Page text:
Hey, drivers. The city of Montreal is offering free street parking in the downtown core during the holidays. So feel free to poison the air with your gas-guzzling, carbon-emitting vehicles, and spend, spend, spend.

OK. They didn’t exactly present it that way.

The city’s merchants “need our support more than ever,” Mayor Valérie Plante was quoted as saying in the announcement that there would be free street parking for a month during the evenings and on weekends in a bid to lure more shoppers downtown.

From what I read, there was no mention that city coffers would welcome the extra tax dollars. Nor did anyone seem to question the extra pollution all the cars would create and their effect on the worsening climate-change situation. It was as if a last-chance climate conference never happened in Glasgow this month and the weather-induced disasters in B.C. took place on another planet.

Sure, Plante’s heart seems to be in the right place, even if her vision may be shortsighted. Like so many other politicians, she wants to fix the pandemic-stricken economy asap.

Ditto for the provincial government in Quebec, and governments at all levels around the world. Many of them, including Plante’s municipal government, are calling for office workers who have been successfully working from home during the pandemic to go back to their offices — and spend, spend, spend during their lunch breaks etc.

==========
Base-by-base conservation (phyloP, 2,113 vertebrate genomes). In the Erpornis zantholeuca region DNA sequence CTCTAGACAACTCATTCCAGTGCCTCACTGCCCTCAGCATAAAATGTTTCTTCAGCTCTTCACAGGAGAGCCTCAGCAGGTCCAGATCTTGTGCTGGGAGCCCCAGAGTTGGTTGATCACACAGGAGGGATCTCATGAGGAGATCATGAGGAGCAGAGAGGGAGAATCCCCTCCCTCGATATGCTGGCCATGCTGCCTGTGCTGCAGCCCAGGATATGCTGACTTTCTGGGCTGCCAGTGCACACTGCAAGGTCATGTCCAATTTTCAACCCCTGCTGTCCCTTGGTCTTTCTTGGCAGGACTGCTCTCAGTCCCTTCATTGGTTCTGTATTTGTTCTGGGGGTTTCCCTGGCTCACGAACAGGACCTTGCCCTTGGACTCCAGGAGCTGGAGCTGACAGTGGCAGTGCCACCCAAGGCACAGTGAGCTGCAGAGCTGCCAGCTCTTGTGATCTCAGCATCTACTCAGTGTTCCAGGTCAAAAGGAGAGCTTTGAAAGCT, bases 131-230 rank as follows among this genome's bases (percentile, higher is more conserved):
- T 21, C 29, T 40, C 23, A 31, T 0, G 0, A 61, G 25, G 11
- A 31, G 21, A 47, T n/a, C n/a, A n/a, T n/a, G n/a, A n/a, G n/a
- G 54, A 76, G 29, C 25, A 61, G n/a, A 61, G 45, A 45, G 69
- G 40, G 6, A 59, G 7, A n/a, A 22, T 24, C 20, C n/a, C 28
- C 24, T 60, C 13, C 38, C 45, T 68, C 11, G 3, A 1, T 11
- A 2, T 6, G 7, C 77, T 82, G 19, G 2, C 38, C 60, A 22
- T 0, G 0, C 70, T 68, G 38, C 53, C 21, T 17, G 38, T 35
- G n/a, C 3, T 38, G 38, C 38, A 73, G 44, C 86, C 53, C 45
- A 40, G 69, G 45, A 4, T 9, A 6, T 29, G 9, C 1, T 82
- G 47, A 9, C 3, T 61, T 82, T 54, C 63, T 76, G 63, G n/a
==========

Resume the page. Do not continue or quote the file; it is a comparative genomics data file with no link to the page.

Never mind that there would be a significant reduction in emissions if those office workers continue to work from home, as CBC indicated recently in a report with the headline “Staying put to save the planet: How remote work might help Canada cut emissions.” Never mind that it could save those workers thousands of dollars per year in travel expenses and daily travel time. Never mind that those workers might catch COVID at the office, whether vaccinated or not, and spread it in their communities.

Never mind that Plante walked with Greta Thunberg in a Montreal demonstration calling on politicians to act on climate change, or that Quebec Premier François Legault and a delegation attended the climate conference in Glasgow this month.

The economy trumps the environment for too many politicians, and it will to the bitter end.

It’s no wonder that so many environmentalists are exasperated. Consider the soft-spoken, beloved David Suzuki, who has been an environmentalist for most of his life. He is being vilified now because of a remark he made during a lecture about how the frustration he and other environmentalists feel could translate into violence targeting oil pipelines.

But you don’t need a crystal ball to see there will be a lot of fingerpointing and rage and chaos as the effects of climate change increasingly take their toll on our lives, as I wrote about in an earlier post here.

And, no doubt, there will be criminal charges against industrialists — and against politicians who were derelict in their duty to do something about it when they had a chance.

Too many people seem to think climate change is something that can be dealt with in 10 years from now, or 30 years from now, or at the turn of the century. They don’t understand that it is getting a whole lot worse right now from all the damage already done to the environment.

So, the politicians fiddle with their economies as the planet burns.

We’ve heard that story before (see Nero and Rome). But this will probably be the last version of that story because mankind is unlikely to survive to do it again.

And that may not be such a bad thing. Mankind has been the most destructive species on the planet.

And the stupidest.

How else could you describe a species that destroys its own home?


Plain stupid.

— Jillian